Notice to NJ Employers: What You Don’t Do Now Could Cost You Later
by Deena B. Rosendahl, Esq.
Anyone who has a NJ-based business knows the ‘to do’ list for starting and keeping a company running is long and costly. Incorporating or legalizing the business, planning for any scenario, calculating operational and labor costs, insurance, leases, zoning permits, marketing and advertising — and the list goes on and on. Any good lawyer will tell you: skipping or overlooking any detail along the way can have serious ramifications later. One area not to be missed is properly classifying your workers as employees or independent contractors. Many businesses either mistakenly overlook this, or believe they can save on payroll taxes by calling their workers “independent contractors” rather than employees. Any short term savings obtained through avoiding payroll taxes pale in comparison to the penalties which could be charged against your business down the road. Ensuring proper classification of your workforce is a critical step for every employer.
How to classify a worker depends on several factors, because depending on which law or regulation your worker is being reviewed under, the definition of employee changes. For example, the Fair Labor Standards Act (FLSA), IRS Code, Conscientious Employee Protection Act (CEPA) and New Jersey Law Against Discrimination all have different definitions of “employee”. New Jersey employers are in luck though. New Jersey has routinely followed what has become known as the “ABC” test for determining whether a worker is an employee or independent contractor.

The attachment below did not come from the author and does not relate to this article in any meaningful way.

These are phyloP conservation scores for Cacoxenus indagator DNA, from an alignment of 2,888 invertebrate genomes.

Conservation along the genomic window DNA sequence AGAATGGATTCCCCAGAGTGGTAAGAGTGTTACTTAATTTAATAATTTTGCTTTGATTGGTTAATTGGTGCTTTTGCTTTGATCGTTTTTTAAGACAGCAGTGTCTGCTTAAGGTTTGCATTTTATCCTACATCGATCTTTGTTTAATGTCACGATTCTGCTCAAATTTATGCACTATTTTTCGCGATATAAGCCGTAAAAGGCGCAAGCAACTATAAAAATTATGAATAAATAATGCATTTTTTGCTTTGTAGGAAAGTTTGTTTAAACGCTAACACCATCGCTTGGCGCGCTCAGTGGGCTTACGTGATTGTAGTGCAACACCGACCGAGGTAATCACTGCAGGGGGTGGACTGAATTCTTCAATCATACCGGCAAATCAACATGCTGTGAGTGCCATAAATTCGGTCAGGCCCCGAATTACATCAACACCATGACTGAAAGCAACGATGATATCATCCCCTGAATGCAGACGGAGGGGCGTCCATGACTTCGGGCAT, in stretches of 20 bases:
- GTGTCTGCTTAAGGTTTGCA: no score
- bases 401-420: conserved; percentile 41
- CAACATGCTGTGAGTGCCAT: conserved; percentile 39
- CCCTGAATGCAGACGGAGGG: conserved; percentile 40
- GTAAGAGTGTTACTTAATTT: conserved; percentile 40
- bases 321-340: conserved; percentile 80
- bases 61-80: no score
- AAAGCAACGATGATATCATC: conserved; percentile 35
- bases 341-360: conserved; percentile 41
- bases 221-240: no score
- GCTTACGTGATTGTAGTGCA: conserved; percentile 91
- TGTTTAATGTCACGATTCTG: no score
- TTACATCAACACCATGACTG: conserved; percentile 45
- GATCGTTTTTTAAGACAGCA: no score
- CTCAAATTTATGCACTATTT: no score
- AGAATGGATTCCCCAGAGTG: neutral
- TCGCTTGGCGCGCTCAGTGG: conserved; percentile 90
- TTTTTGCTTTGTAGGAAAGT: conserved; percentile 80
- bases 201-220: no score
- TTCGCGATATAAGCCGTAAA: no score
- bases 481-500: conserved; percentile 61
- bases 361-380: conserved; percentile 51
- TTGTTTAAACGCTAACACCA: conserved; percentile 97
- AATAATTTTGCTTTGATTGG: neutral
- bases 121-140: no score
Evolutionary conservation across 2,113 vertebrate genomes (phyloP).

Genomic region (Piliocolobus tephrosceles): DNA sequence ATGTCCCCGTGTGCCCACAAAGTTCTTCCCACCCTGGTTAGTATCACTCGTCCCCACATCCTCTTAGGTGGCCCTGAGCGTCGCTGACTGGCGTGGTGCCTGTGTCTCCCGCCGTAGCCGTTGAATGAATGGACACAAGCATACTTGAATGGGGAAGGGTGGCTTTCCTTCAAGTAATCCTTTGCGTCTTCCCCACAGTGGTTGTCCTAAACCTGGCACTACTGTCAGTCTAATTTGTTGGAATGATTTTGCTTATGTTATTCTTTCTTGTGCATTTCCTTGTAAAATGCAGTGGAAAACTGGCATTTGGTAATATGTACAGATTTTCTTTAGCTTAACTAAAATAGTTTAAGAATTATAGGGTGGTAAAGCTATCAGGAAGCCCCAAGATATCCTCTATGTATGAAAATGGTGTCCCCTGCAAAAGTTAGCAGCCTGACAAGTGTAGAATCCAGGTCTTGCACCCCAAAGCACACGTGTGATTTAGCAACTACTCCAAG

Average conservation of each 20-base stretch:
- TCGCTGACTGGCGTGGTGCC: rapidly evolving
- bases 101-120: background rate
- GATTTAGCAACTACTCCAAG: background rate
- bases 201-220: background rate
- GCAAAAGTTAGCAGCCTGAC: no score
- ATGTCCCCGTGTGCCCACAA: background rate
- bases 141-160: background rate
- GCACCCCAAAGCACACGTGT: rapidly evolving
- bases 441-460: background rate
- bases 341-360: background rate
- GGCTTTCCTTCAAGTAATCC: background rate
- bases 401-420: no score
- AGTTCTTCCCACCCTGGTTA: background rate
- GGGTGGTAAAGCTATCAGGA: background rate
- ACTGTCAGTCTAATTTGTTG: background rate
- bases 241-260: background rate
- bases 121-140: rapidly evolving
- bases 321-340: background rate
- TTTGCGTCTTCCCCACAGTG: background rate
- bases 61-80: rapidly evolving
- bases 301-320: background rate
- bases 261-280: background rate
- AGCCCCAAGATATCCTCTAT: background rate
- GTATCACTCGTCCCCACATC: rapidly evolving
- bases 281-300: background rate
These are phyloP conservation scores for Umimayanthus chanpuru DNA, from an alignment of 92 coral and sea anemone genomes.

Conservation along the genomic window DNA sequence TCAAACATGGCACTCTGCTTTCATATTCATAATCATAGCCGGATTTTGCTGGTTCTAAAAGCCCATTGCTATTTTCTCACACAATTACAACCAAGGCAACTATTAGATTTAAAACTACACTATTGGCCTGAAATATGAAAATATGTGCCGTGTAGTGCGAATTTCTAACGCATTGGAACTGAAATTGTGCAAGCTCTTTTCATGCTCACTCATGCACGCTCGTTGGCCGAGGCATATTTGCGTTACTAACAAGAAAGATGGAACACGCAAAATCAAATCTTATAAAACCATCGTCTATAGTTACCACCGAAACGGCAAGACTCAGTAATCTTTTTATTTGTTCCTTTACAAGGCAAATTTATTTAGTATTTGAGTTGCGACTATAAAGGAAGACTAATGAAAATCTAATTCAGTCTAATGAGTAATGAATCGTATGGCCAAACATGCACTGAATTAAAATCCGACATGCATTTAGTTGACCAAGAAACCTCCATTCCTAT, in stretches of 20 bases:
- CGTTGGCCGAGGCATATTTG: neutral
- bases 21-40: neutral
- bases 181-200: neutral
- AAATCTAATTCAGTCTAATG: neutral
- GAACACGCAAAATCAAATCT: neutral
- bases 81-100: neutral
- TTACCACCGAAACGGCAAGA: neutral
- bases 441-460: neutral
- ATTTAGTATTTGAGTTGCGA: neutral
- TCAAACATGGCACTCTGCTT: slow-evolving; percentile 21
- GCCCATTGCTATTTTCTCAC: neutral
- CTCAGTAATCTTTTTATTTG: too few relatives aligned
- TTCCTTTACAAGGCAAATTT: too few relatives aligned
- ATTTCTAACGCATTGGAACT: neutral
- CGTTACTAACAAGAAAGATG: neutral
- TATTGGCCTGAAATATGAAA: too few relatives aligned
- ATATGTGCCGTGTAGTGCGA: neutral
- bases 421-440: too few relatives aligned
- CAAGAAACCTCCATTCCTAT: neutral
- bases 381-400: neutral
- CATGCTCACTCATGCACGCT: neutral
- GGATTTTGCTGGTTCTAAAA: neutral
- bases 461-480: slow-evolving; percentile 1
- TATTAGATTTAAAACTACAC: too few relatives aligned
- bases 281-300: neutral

The ABC test is actually set forth in the New Jersey Unemployment Compensation Law (UCL) but is routinely relied upon by New Jersey courts and state level agencies when determining whether a misclassification has occurred. Notwithstanding various definitions of ‘employee’ under federal law and state law, UCL offers a specific definition by which we are bound in New Jersey. If a business fails to satisfy any one of the three criteria detailed below, the ‘employment’ classification prevails. An overview of the three criteria are:
- The worker, not the business, determines how to perform the work. If the business only dictates the end result they want but does not control how to reach that result, you have satisfied this prong. For example, a physician’s office hires someone to come in nightly and clean the offices. The physician wants the office cleaned. They aren’t dictating or controlling how to clean the offices.
- The work the employee is doing is not part of the usual course of business for the company. Using the example above, cleaning services are not part of the physician’s business. Another example would be a restaurant hiring a landscaper.
- The individual is used to working independently in an established trade for others; staying with the above example, the cleaning staff or landscaper performs those services for multiple businesses, not just yours. Another example would be an outside IT person, who works independently for many businesses on as needed basis.
An individual who only performs work for you, controlled by you, and is an instrumental part of your business will likely not satisfy the ABC test.
For more information about properly classifying your workers and protecting your business, call me at (201) 947-8855 or e-mail me at firstname.lastname@example.org.